A poll surveying the nation’s views of the holiday season finds Americans say the Christmas holidays are more fun now than in the past.
According to the NPR/PBS NewsHour/Marist Poll, 58 percent say the holiday season is more fun than stressful this year, compared to 38 percent who say they experience more stress.
Marist Poll observes this outcome is “a turnaround” from 2010 when 59 percent of Americans said the Christmas holidays are more stressful and 38 percent said they are more enjoyable.
In tapping into preferred holiday greetings, the survey finds 56 percent of Americans believe people should say, “Merry Christmas,” while 31 percent say their preferred greeting is “Happy Holidays.”
When Christmas decorating is the topic, 71 percent of Americans say it is more fun than stressful, while 23 percent say the opposite.
According to the poll, 55 percent of Americans will decorate an artificial Christmas tree, 21 percent will have a real one, and 22 percent will not have a Christmas tree at all.
Results of the poll indicate that 82 percent of Americans view the Christmas tree as a secular symbol, while 13 percent perceive it as a religious symbol.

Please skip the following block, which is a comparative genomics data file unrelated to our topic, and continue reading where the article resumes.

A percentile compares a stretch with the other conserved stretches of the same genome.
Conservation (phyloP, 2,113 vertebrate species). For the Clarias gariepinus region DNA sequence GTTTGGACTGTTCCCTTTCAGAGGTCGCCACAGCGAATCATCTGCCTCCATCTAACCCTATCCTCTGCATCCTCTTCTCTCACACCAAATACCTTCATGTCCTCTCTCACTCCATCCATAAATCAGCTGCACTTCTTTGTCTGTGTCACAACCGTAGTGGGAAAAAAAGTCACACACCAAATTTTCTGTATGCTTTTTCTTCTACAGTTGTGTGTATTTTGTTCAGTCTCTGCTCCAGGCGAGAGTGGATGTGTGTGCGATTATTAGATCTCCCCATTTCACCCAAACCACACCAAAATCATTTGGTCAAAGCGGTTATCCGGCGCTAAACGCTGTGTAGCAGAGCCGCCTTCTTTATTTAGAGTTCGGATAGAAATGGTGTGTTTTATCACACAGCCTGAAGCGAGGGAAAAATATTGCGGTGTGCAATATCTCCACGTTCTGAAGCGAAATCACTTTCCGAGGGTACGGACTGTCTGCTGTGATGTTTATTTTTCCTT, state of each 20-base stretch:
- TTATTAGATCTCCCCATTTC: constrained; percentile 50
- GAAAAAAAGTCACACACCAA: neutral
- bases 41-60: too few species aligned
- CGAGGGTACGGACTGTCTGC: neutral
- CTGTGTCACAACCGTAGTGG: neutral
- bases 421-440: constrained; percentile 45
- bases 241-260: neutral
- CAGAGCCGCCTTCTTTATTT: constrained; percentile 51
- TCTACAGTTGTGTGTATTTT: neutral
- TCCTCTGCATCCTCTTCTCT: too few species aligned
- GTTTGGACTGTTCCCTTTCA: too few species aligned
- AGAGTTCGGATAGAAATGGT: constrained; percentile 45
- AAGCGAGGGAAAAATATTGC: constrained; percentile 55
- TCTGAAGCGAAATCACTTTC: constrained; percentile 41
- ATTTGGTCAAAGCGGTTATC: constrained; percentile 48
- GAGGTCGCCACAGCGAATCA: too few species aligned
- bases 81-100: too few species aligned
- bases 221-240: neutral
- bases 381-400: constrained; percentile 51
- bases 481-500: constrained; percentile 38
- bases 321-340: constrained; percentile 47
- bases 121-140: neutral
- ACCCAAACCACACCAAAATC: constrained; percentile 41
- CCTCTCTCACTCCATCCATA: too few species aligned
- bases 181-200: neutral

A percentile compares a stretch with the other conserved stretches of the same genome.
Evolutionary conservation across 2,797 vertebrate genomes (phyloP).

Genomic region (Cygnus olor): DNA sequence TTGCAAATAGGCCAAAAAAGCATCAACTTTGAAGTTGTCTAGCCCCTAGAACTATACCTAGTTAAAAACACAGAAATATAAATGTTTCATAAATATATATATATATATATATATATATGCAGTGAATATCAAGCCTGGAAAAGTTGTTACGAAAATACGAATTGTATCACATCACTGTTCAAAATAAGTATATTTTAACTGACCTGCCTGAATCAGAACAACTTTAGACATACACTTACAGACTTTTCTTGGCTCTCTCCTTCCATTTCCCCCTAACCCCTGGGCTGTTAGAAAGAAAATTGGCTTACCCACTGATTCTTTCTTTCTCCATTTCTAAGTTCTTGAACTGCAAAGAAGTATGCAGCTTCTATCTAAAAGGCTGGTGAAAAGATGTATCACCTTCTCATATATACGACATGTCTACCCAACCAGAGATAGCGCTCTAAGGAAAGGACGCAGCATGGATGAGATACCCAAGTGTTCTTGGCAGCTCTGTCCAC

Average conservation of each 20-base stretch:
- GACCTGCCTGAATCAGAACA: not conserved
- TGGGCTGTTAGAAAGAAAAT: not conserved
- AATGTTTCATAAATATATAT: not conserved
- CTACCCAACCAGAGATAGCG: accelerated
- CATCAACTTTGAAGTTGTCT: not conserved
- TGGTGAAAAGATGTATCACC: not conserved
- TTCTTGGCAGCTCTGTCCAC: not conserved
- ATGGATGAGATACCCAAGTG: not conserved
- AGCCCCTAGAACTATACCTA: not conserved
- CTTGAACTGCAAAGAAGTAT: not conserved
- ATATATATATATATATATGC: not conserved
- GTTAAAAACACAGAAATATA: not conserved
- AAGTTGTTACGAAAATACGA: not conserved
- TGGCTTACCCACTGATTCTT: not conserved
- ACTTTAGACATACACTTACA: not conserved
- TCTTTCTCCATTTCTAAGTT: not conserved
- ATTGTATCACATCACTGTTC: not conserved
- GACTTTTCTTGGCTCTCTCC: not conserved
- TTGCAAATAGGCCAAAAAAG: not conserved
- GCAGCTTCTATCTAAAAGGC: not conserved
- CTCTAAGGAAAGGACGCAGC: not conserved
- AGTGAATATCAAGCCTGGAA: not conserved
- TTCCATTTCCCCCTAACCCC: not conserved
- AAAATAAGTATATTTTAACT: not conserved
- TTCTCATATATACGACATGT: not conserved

The survey notes that 64 percent of Americans with annual incomes of $50,000 or greater are more likely to perceive the holiday season as fun than stress-inducing. Nevertheless, 49 percent of those earning less than $50,000 per year are still in the holiday spirit, compared to 44 percent who view this time of year as stressful.
Among the things Americans dislike most about the holidays, crowds ranked first in the survey (33 percent), followed by choosing the right gift (16 percent), then gaining weight (13 percent).
Having to spend time with certain relatives and credit card debt both come in at 11 percent on the list of disliked holiday items. Marist Poll notes that in its 2012 survey about the holiday season, 18 percent of poll respondents indicated credit card debt was problematic for them.
When the topic is holiday shopping, 71 percent of Americans say they plan to make at least some of their purchases online, a significant jump since 2014 when only 19 percent of shoppers said they purchased most of their holiday gifts online.
According to the poll, 49 percent of Americans feel confident their personal family finances will continue to be as they are in the coming year, while 37 percent expect them to improve and only 14 percent believe they will be worse.
The entire survey of 1,075 adults was conducted November 28-December 4 via landline and mobile phones. Results are statistically significant within plus or minus 3.7 percentage points.